1643, Royal France, Louis XIII. Nice Copper Double Tournois Coin. VF-
Mint year: 1643 Mint Place: Paris (A) References: KM-127.1. Denomination: Double Tournois Condition: Lightly pitted by corrosion, otherwise a nice VF! Material: Copper Diameter: 20mm Weight: 2.23gm
Obverse: Laureate bust of Louis XIII left. Legend: LVD . XIII . D . G . FR . ET . NAV . REX Reverse: Royal french arms (three lis). Legend: DOVBLE . TOVRNOIS . I643 . A .
La Rochelle is a city in western France and a seaport on the Bay of Biscay, a part of the Atlantic Ocean. It is the capital of the Charente-Maritime department.
Because of its western location, which saved days of sailing time, La Rochelle enjoyed successful fishing in the western Atlantic and trading with the New World, which served to counterbalance the disadvantage of not being at the mouth of a river (useful for shipping goods to and from the interior). Its Protestant shipowning and merchant class prospered in the Sixteenth Century until the Wars of Religion devastated the city.
The period following the wars was a prosperous one, marked by intense exchanges with the New World (Nouvelle France in Canada, and the Antilles). La Rochelle became very active in triangular trade with the New World, dealing in the slave trade with Africa, sugar trade with plantations of the Antilles, and fur trade with Canada. This was a period of high artistic, cultural and architectural achievements for the city.
The city eventually lost its trade and prominence during the decades spanning the Seven Years' War, the French revolution and the Napoleonic Wars. During that period France lost many of the territorial possessions it had in the new World, and also saw a strong decrease in its sea power in the continuing conflicts with Britain, ultimately diminishing the role of such harbours as La Rochelle.
Louis XIII (27 September 1601 – 14 May 1643) reigned as King of France and Navarre from 1610 to 1643.
Following the death of Luynes, Louis determined that he would rule by council. His mother returned from exile and entered this council in early 1622. In the council, Henry II de Bourbon, prince de Condé recommended violent suppression of the Huguenots. The 1622 campaign, however, followed the pattern of the previous year: royal forces won some early victories, but were unable to complete a siege, this time at the fortress of Montpellier.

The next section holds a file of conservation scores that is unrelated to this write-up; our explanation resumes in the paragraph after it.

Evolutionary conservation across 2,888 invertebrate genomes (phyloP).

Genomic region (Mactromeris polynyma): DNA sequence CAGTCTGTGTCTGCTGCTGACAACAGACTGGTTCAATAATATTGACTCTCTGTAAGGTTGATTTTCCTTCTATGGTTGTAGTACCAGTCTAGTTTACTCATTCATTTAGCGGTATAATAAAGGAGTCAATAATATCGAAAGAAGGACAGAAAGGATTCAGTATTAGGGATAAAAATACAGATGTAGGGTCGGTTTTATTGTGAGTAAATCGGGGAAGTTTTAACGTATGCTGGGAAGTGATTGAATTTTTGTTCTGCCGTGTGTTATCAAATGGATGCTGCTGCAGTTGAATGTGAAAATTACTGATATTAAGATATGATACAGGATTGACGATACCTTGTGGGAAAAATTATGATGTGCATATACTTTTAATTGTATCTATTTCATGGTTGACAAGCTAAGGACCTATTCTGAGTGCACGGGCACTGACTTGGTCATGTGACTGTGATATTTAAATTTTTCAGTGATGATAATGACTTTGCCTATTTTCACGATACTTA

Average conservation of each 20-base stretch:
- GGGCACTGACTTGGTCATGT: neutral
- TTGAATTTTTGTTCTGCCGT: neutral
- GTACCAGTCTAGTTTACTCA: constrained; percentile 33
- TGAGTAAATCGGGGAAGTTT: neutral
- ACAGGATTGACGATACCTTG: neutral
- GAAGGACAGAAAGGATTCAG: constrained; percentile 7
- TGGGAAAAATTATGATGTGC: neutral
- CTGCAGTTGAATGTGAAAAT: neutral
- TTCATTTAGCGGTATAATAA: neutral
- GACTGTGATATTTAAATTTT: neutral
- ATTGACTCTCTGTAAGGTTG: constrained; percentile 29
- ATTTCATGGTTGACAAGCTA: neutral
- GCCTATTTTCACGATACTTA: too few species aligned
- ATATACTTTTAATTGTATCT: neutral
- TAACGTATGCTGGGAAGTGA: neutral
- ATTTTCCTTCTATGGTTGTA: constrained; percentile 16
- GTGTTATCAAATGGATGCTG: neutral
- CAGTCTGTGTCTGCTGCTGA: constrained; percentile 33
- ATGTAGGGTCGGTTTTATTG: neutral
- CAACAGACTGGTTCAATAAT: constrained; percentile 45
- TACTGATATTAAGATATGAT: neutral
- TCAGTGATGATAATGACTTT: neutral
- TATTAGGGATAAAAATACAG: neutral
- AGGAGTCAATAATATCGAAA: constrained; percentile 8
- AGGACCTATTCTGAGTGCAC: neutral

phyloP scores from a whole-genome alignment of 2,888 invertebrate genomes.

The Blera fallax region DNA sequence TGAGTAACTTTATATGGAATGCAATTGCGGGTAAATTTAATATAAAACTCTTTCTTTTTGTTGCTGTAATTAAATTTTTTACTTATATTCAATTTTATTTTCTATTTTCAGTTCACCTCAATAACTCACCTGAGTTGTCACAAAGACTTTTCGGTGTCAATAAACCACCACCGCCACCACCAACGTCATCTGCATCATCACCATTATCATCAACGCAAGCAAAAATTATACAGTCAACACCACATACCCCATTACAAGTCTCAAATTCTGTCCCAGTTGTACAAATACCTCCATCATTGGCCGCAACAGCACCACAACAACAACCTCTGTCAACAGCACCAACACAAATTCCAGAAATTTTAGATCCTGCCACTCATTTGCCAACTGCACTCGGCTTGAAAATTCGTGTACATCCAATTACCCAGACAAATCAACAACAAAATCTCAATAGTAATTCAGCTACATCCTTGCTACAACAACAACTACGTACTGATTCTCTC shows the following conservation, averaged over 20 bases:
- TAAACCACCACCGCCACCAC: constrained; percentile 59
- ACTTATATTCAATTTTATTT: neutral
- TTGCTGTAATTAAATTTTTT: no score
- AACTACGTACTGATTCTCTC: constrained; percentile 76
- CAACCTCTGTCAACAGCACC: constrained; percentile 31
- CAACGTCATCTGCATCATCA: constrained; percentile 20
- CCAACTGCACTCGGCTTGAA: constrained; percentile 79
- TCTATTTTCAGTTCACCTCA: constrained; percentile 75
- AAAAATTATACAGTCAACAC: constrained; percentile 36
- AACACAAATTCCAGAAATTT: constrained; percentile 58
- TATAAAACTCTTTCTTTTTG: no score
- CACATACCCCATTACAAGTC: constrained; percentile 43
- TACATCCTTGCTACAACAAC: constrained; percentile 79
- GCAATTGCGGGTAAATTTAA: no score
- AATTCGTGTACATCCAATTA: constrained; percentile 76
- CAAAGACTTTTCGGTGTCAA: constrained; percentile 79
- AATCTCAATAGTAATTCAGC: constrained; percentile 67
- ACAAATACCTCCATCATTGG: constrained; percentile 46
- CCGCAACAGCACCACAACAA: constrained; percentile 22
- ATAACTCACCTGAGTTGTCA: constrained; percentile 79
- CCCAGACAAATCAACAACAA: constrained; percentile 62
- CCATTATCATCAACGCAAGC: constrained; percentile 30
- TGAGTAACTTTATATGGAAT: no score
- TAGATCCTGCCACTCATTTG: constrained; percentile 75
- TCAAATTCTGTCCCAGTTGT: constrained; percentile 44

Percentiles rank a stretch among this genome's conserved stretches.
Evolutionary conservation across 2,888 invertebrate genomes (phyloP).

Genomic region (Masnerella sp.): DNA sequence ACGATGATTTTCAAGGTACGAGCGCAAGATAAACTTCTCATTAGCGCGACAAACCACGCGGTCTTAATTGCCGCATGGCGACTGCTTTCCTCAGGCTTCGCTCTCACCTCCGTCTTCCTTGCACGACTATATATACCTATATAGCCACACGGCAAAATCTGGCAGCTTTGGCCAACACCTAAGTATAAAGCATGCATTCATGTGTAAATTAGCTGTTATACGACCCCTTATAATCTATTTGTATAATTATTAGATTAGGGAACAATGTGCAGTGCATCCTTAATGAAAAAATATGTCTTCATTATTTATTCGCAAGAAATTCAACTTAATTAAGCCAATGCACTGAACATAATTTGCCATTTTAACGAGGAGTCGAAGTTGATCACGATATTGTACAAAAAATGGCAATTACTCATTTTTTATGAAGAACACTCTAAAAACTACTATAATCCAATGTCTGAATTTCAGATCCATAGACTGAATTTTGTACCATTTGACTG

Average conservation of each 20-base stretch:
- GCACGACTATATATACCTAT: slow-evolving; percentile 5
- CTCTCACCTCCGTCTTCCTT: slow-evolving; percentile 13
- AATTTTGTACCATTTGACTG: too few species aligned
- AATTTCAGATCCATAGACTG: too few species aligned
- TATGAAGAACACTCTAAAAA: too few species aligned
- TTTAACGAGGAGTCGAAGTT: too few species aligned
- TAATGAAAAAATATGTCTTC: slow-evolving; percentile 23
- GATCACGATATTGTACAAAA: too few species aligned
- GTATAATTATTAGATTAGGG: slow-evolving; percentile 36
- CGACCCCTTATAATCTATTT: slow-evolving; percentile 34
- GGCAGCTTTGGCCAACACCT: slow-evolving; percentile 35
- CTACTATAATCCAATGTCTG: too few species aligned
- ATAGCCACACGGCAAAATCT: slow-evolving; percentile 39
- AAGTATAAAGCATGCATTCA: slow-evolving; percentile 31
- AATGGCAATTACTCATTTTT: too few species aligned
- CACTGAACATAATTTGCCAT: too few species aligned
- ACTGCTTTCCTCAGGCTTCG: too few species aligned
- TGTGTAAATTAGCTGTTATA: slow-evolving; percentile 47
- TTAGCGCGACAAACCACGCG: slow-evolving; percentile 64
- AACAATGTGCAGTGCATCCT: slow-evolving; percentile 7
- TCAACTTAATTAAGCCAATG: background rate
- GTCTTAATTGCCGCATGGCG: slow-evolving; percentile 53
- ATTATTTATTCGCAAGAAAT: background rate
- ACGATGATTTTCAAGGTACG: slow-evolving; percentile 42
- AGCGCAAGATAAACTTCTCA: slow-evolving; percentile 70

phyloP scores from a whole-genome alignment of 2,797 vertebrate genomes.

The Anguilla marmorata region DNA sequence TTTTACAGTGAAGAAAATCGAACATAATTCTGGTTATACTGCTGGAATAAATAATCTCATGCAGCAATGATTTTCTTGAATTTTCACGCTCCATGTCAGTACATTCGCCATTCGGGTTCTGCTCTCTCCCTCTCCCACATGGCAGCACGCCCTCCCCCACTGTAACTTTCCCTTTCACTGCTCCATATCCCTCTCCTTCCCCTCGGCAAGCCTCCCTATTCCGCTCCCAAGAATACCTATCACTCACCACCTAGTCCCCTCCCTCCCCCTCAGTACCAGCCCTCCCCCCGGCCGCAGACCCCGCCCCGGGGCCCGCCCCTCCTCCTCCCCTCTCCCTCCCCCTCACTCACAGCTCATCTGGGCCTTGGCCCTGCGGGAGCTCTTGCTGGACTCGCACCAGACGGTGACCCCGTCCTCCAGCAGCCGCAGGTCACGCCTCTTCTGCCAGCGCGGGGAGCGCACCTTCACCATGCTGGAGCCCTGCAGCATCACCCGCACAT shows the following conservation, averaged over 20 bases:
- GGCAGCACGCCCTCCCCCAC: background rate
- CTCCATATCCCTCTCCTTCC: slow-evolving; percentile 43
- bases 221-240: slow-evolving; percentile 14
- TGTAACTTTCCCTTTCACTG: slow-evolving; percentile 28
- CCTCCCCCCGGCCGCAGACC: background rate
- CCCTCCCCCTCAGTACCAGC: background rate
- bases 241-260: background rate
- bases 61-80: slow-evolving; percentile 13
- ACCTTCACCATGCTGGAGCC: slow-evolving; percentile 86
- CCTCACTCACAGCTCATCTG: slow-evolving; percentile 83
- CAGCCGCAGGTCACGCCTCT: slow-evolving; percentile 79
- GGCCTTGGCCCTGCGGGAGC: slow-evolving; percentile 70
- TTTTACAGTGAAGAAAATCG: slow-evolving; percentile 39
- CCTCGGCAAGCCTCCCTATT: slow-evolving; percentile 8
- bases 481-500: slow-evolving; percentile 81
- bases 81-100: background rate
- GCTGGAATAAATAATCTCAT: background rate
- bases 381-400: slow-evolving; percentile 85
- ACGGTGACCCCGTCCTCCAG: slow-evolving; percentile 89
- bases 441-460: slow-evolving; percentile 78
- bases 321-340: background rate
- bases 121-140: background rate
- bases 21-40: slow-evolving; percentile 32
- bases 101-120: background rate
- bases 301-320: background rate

The rebellion was ended by the Treaty of Montpellier, signed by Louis XIII and Henri, duc de Rohan in October 1622. This treaty confirmed the tenets of the Edict of Nantes: several Huguenot fortresses were to be razed, but the Huguenots retained control of Montauban and La Rochelle.
Louis ultimately dismissed Noël Brûlart de Sillery and Pierre Brulart, vicomte de Puisieux in 1624 because of his displeasure with how they handled the diplomatic situation over the Valtellina with Spain. Valtellina was an area with Catholic inhabitants under the suzerainty of the Protestant Grisons. It served as an important route to Italy for France. Spain was constantly interfering in the Valtellina, which angered Louis.
Cardinal Richelieu played a major role in Louis XIII's administration from 1624, decisively shaping the destiny of France for the next eighteen years. As a result of Richelieu's work, Louis XIII became one of the first examples of an absolute monarch. Under Louis and Richelieu, the crown successfully intervened in the Thirty Years' War against the Habsburgs, managed to keep the French nobility in line, and retracted the political and military privileges granted to the Huguenots by Henry IV (while maintaining their religious freedoms). In addition, Louis had the port of Le Havre modernized and built a powerful navy.
Unfortunately time and circumstances never permitted King and Cardinal to attend to the administrative reforms (particularly of France's tax system) which were urgently needed.
Louis also worked to reverse the trend of promising French artists leaving for Italy to work and study. He commissioned the artists Nicolas Poussin and Philippe de Champaigne to decorate the Louvre. In foreign matters, Louis organized the development and administration of New France, expanding its settlements westward along the Saint Lawrence River from Quebec City to Montreal.